Durango & Silverton Narrow Gauge Railroad

A trip back in time to the steam era

Trip Report:  20070923

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The Trip

We had planned our trip to travel on the Durango and Silverton Narrow Gauge Railroad for many months. The train travels in the Animas River canyon which is both steep and narrow. The DSNGRR runs old narrow gauge steam locomotives that were part of the Denver & Rio Grande line. Most of the locos have been in continuous service since their construction in 1923. We signed up for the photographer's special trip that allowed the passengers to get off the train and have the train do a "run by" thus allowing photos. Since this was a special trip, we only traveled down hill from Silverton and therefore had to take a bus from Durango to Silverton at 0700. Sadly, it was raining heavily nearly the entire trip resulting in flat lighting and totally soaked clothes. I am happy to report that my Canon 1DsM2 camera is claimed to be "weatherproof" and I concur with that claim. It rained heavily and all the equipment was wet in addition to the passengers. Many of the other photographers reported damaged or failed equipment due to the moisture. I was not one of them.

The photos below are what we saw.

The day was wet and cold, but they offered us coffee and doughnuts. I hate to admit, but the chocolate frosted doughnuts were pretty tasty. Here Kathleen snags some OJ for the road.

It was raining hard so most of the folks were crowded under the eaves of the Silverton station.

The train came by directly. Number 478 would be our ride for the day. It was one of 3 steam engines that were in service that day.

The mountains around Silverton are riddled with mines. Here are the ruins of a silver mine visible from the tracks.

We cross the Animas river for the first time of the day. It had been raining heavily all night; note the color of the water. It is carrying a full load of silt.

The Animas was running strong and in some places it was encroaching on the tracks. The tracks follow the river grade most of the way to Durango.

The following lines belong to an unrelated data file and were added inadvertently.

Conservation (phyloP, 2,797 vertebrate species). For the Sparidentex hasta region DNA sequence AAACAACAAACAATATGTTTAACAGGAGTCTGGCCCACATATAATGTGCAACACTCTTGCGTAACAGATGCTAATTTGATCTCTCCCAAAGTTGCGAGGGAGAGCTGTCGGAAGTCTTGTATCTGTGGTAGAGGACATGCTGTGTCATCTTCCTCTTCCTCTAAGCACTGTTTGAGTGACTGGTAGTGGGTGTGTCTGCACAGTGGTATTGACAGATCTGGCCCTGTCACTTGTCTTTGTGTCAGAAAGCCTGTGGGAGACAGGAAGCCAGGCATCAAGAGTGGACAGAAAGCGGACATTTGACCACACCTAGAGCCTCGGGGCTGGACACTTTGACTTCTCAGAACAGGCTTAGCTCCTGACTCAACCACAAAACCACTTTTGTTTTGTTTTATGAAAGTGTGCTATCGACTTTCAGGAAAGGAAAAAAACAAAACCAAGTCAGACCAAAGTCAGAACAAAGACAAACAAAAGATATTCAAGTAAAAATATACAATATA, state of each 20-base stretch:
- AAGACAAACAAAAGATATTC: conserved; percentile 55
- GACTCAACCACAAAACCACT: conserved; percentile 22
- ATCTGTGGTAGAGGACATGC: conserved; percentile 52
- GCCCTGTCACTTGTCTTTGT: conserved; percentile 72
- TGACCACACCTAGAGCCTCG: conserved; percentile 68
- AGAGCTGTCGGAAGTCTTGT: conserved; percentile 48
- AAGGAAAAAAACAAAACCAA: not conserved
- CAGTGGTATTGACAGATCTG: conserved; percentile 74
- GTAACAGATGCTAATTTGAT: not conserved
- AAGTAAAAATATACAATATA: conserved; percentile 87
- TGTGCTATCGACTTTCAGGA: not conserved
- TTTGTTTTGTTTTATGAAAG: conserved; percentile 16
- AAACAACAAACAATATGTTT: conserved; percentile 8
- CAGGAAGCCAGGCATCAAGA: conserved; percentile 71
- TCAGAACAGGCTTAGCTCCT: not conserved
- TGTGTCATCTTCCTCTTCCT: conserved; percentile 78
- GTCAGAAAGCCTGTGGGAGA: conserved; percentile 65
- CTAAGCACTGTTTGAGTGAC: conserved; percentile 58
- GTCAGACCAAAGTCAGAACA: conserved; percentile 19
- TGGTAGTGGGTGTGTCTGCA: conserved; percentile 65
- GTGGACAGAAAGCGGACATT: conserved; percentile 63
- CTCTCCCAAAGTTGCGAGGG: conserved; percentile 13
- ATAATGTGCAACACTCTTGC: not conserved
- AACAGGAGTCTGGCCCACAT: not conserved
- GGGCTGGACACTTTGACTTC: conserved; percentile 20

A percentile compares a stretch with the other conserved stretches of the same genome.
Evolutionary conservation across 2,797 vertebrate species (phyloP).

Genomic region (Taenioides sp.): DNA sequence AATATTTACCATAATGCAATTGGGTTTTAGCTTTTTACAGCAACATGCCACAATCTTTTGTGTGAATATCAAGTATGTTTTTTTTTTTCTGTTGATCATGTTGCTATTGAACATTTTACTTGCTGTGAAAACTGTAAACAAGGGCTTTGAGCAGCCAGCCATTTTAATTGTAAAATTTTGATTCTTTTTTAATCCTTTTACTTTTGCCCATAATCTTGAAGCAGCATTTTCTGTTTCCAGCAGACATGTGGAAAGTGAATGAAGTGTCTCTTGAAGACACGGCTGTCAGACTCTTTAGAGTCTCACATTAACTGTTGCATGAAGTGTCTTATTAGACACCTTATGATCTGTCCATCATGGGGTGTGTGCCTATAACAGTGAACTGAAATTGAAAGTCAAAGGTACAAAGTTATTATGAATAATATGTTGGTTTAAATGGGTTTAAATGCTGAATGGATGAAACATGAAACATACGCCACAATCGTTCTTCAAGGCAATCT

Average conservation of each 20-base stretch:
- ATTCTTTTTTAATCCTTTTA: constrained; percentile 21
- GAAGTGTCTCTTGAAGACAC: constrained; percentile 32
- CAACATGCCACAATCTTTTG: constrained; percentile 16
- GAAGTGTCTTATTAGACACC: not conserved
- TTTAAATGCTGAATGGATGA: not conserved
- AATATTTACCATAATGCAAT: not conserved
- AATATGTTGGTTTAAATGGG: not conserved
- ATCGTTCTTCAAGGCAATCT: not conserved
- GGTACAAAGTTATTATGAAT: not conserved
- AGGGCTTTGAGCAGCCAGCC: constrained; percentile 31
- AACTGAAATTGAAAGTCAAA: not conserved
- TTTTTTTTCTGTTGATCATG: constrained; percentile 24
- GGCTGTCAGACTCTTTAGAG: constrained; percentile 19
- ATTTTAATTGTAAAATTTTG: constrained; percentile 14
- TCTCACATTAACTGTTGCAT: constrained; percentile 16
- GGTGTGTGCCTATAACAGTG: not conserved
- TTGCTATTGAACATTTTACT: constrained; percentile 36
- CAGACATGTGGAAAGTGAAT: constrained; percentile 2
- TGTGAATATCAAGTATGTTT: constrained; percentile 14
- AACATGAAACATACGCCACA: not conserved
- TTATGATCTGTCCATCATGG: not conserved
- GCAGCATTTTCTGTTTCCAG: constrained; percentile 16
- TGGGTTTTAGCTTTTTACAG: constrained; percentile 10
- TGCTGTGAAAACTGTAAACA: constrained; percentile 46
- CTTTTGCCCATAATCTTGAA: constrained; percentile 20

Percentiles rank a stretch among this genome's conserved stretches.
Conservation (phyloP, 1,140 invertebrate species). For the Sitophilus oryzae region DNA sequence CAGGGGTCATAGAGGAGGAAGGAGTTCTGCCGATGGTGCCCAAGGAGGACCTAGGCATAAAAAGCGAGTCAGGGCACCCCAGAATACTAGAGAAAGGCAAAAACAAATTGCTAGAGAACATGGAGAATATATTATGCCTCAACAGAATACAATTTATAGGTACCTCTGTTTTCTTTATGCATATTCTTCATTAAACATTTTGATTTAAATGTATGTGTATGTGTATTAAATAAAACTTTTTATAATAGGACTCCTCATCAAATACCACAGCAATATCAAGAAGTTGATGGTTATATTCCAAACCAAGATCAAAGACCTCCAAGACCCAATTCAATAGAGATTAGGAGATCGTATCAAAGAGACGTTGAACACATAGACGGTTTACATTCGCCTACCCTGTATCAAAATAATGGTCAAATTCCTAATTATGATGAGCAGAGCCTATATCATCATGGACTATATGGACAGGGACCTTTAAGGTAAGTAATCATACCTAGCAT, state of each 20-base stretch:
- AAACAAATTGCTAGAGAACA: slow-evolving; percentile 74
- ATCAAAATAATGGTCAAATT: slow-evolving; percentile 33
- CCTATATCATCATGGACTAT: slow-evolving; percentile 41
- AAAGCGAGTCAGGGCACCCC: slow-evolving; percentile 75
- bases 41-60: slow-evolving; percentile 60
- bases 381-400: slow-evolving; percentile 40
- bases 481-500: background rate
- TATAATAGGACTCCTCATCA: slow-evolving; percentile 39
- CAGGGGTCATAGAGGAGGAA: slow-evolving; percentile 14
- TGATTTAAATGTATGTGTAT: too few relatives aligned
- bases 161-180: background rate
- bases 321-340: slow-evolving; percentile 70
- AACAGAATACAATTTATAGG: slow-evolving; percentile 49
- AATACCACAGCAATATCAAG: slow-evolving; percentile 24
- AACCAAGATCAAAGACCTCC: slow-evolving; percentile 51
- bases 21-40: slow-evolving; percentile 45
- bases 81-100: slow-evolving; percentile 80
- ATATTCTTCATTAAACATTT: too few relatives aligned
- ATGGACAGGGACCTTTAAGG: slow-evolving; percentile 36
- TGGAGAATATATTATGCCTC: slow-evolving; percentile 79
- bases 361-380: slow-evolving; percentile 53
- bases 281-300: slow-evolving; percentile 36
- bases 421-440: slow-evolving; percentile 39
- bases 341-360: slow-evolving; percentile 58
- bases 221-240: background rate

The heavy rains were spawning waterfalls in most of the side canyons.

We were offered many chances to get off the train for a "run by" where the train passes your position then backs up. Note the grade on the tracks.

Our engineers were actually quite young, but they were very competent.

These steam locos were fired from local coal. This soft coal is mined a few miles west of Durango and is effective, if just a bit dirty.

Our loco was built in 1923 and has been in continuous service since then.

We gave the camera to the engineer to get these shots. The cab is cramped and hot and a maze of pipes and valves.

Another view of the cab controls.

Note the control lever on the far right that uses teeth to insure that it does not move.

The overcast day proved problematic for good photos, but the scenery was awesome even if the photos were bland.

Kathleen quizzes the engineer about train operations.

Oncoming train from Durango. Number 486 was one of two trains that passed us while we waited at the siding

The rain continued and more waterfalls sprung up.

The aspens were starting to turn color. Sadly, the flat lighting did not show them with their typical vivid colors.

Each of the locos has a fire control "speeder" that follows it to address any cinder-caused fires along the track. With the heavy rain this was a non-issue, but rules are rules.

Number 481 passes us going up-grade while we were on the siding.

We were rolling again.

We crossed the Animas river many times.

As the rain continued, the flow from the side creeks got heavier.

This is one of the larger bridges on the route. This bridge was built in 1872 and is made of wrought iron and rivets.

This section of the Animas river canyon was steep and narrow resulting in high water flows and strong currents.

For one of the run-bys we stopped near a cliff that was climbable. So, I went up for a shot. This is looking down into the coal car. In addition to coal, the car also carries extra water for the locomotive. But, despite the 5,000 gallon capacity, we had to stop for water on the way back.

The trail rounds a very steep section of the canyon.

The smoke plume generated by these locomotives is substantial.

The engineer vents some excess steam to prevent overpressure in the boiler.

Suffering the heavy rain all day did have a happy ending. We spotted this rainbow just outside of Durango.

This was an excellent trip despite the rain and the cold. The views were spectacular and being able to view the train from outside was a great treat. If you are in the area, you should schedule this trip.

Zip Soaring in the Animas River Canyon

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